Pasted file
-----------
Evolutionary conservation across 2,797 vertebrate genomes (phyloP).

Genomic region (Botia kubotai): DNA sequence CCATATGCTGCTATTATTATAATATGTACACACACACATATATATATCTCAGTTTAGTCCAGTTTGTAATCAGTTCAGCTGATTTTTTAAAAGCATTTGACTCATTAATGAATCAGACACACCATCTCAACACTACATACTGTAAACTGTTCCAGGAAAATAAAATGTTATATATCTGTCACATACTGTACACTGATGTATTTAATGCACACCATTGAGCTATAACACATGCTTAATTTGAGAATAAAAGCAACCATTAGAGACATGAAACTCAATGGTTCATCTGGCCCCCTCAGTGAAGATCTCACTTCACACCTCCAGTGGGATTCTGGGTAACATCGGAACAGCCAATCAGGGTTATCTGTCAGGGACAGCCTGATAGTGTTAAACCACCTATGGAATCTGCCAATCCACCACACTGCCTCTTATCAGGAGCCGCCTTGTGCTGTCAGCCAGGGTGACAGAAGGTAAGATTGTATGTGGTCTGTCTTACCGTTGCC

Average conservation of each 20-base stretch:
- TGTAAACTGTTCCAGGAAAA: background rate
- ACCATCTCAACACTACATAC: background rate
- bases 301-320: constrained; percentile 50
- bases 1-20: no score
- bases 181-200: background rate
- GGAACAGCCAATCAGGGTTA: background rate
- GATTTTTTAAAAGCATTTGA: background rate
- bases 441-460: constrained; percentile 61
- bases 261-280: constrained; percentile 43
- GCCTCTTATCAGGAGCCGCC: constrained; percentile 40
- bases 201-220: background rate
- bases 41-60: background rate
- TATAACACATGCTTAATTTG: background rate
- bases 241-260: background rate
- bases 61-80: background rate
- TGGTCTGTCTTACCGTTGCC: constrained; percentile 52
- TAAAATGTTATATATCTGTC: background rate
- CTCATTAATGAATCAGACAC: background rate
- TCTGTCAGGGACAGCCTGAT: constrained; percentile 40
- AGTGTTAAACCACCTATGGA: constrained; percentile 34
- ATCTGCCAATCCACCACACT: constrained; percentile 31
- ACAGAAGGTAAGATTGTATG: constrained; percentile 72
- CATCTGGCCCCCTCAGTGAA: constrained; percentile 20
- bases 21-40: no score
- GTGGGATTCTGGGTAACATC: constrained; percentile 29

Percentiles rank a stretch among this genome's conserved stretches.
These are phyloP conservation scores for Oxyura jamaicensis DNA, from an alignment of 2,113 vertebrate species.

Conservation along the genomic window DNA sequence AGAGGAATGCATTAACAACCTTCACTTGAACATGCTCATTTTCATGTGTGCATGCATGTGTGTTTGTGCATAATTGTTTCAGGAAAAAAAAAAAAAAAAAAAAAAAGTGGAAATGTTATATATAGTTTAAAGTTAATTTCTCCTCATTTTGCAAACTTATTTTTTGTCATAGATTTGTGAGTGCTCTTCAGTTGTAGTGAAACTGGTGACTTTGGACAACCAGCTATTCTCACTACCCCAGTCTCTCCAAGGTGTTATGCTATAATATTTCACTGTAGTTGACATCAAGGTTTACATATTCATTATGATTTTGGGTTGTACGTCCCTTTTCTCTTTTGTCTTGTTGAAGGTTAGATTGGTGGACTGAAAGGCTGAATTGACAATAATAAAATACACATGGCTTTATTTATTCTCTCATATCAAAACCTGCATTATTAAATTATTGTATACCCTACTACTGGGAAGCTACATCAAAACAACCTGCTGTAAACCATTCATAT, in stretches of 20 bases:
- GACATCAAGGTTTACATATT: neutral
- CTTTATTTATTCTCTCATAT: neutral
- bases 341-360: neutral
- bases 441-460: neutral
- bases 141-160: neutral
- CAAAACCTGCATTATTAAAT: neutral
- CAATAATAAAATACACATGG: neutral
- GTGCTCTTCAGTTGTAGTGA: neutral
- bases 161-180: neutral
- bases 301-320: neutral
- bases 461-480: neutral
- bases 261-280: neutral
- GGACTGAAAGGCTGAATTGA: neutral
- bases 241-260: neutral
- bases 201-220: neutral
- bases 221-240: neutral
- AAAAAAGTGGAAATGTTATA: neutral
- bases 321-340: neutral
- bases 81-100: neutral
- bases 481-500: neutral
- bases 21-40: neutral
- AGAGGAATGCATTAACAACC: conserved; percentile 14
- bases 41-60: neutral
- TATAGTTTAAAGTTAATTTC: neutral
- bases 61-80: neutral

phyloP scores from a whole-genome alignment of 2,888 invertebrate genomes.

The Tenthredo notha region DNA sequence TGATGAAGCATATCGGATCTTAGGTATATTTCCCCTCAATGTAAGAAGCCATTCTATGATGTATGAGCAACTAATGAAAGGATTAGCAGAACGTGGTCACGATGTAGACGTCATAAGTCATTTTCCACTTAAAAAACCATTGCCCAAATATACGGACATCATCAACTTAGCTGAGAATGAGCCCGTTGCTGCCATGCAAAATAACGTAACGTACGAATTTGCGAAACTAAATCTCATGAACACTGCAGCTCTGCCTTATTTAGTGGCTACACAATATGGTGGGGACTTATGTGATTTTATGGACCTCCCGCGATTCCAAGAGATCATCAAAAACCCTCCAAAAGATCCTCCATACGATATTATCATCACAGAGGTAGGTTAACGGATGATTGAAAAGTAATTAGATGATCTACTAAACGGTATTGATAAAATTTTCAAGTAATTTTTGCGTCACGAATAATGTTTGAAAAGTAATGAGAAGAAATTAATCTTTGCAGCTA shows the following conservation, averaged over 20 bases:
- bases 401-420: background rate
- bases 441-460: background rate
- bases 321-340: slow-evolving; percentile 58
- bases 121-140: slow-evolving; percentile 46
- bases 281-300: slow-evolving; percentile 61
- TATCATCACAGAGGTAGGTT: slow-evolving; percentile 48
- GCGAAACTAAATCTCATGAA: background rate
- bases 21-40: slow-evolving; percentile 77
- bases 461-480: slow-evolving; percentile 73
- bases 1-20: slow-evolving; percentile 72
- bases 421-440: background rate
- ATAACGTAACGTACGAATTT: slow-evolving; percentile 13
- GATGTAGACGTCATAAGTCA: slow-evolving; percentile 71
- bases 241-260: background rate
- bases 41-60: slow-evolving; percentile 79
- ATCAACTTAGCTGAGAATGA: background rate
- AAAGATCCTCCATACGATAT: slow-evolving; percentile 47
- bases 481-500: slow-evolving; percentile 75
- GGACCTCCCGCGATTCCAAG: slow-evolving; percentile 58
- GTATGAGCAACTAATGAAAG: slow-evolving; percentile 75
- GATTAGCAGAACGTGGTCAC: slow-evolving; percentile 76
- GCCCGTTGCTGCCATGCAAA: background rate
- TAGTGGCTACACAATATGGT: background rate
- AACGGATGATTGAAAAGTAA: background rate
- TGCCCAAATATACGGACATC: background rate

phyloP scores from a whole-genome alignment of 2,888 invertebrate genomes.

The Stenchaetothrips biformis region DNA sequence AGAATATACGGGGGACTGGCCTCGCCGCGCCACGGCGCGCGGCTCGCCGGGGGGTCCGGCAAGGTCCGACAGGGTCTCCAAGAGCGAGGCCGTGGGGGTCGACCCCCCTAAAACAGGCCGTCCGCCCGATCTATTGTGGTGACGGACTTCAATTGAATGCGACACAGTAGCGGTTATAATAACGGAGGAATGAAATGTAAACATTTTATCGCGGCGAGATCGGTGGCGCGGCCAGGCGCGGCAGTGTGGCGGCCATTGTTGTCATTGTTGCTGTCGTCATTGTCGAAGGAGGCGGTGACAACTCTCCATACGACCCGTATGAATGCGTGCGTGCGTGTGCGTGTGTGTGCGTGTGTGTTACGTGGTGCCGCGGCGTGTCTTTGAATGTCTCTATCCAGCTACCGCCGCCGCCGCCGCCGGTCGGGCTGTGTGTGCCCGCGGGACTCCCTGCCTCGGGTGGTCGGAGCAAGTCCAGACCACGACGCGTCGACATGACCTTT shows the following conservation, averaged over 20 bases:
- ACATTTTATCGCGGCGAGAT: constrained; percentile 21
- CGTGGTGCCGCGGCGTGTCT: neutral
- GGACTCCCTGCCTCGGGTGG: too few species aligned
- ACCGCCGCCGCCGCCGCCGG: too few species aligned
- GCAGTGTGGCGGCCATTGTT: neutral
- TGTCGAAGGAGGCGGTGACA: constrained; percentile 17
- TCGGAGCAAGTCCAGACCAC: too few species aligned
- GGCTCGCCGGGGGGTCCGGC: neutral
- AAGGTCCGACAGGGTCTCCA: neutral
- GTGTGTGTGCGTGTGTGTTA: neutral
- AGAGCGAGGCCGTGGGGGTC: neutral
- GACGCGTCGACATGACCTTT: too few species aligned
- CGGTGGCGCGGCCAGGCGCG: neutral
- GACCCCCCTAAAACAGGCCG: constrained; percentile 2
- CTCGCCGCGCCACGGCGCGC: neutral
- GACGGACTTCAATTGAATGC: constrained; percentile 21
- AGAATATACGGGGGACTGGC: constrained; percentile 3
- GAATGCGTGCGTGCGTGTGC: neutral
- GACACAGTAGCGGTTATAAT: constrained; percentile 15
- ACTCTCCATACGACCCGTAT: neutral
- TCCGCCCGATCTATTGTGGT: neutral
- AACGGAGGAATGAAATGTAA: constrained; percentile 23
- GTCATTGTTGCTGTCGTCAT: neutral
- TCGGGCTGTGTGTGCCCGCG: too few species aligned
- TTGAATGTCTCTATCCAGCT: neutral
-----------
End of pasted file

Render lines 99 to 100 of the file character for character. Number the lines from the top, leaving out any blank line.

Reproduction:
- GACCCCCCTAAAACAGGCCG: constrained; percentile 2
- CTCGCCGCGCCACGGCGCGC: neutral